here r 70:
Unable to find a complete list of English prepositions on the net, I have set out to create one.
I believe I have a pretty complete list now.
I do not include phrases of more than one word (like "in front of"), nor do I include gerunds ("ing" forms of verbs, like "including").
about above across after against along
alongside amid amidst among amongst around
at as before behind below beneath
beside besides between betwixt beyond by
despite down during except for from
in inside into like near nearby
of off on onto out outside
over past since through throughout till
to toward towards under underneath until
up upon upside* with within without
but (meaning "except") doesn't seem to cut it on its own. It seems to need to be preceded by "all ..." or "everything ..." to have this meaning.
like (meaning "similar to") and as (meaning "in the capacity of") are included above as prepositions like the rest, but one must be careful with them, since they often look like prepositions when in fact they are not doing the quite the same thing as prepositions. Or are they?
Here is a simple "preposition test":
If you are wondering whether a word is a preposition, try putting it in the following sentence. If it makes sense, you probably have a preposition.
We need to get the stuff _____ the tubes.
Prepositions are interesting to me because they seem to be the least well developed part of any language. (In other languages they may appear as postpositions, suffixes, prefixes, etc., and/or may be called some unenlightening term like "particle".) There are only a small number of them in any language, so each one (as well as various combinations) gets overloaded with numerous meanings, often influenced or determined by the specific verb used. They are some of the most basic, essential words of any language, yet it is practically impossible for non-native speakers to learn to consistently use them as a native speaker would.
Interestingly, almost all prepositions have a locational or temporal meaning.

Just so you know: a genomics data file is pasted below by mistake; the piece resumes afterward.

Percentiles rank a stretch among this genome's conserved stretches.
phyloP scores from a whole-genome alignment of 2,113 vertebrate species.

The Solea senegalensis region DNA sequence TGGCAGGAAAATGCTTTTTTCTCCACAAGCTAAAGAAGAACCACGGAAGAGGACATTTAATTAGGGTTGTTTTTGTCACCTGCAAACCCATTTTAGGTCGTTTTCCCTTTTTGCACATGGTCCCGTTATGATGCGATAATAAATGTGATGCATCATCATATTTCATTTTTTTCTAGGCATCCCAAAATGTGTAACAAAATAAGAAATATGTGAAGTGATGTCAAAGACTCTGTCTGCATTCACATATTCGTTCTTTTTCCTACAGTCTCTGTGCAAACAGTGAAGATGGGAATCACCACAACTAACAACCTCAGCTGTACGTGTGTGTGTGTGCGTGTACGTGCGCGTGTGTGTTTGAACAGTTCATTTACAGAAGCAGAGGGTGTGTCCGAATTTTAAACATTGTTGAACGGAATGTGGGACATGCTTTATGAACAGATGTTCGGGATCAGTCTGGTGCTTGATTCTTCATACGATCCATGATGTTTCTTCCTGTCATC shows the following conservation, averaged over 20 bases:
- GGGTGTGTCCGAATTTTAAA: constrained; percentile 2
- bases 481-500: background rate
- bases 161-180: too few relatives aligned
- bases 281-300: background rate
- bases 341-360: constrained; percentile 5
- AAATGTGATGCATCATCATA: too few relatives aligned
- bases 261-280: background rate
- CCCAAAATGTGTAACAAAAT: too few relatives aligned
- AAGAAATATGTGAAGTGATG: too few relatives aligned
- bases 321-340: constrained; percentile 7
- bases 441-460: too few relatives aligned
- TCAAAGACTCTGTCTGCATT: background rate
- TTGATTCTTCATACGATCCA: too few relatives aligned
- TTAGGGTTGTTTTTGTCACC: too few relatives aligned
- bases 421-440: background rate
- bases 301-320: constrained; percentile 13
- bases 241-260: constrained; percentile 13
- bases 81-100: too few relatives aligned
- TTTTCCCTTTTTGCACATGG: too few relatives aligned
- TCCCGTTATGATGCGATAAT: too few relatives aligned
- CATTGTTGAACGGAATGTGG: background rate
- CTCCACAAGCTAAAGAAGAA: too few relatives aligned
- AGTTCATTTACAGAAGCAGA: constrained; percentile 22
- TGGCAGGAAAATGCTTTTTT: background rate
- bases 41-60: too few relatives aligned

This is not quite 53 but I see others have helped.
Prepositions Showing Location
above Example: Ontario is located above Lake Ontario.
below Example: The floor is below us.
over Example: The plane flew over the airport.
under Example: Polar bears can swim under water
among Example: We are among friends.
between Example: I am sitting between my brother and sister.
beside Example: I am sitting beside my brother.
in front of Example: I am sitting in front of my sister.
behind Example: I am sitting behind my brother.
next to Example: I am sitting next to my sister.
with Example: I am sitting with my brother.
in the middle of Example: Winnipeg is located in the middle of the country.
on Example: I will go on an airplane.
in Example: Most of Canada's manufacturing is located in Ontario and Quebec.
at Example: The book is at the library.
Prepositions Showing Time
at Example: I arrived at six o' clock.
I slept at night.
on Example: I arrive on Thursday.
by Example: I will arrive by six o'clock.
before Example: I will arrive before six o'clock.
from Example: I will be here from Thursday to Friday.
since Example: I have been here since Thursday.
for Example: I am here for two days.
during Example: I will be here during Thursday and Friday.
to Example: I will be here from Thursday to Friday.
until Example: I will be here until Friday.
after Example: I will leave after Friday.
Prepositions Showing Action and Movement
at Example: I will arrive at the airport.
by Example: I arrive by airplane.
from Example: I will arrive from Toronto.
into Example: I will go into the airplane.
on Example: I will go on an airplane.
onto Example: The cat climbed onto the roof.
off Example: I will get off the airplane.
out of Example: I will get out of the airplane.
these are all i know
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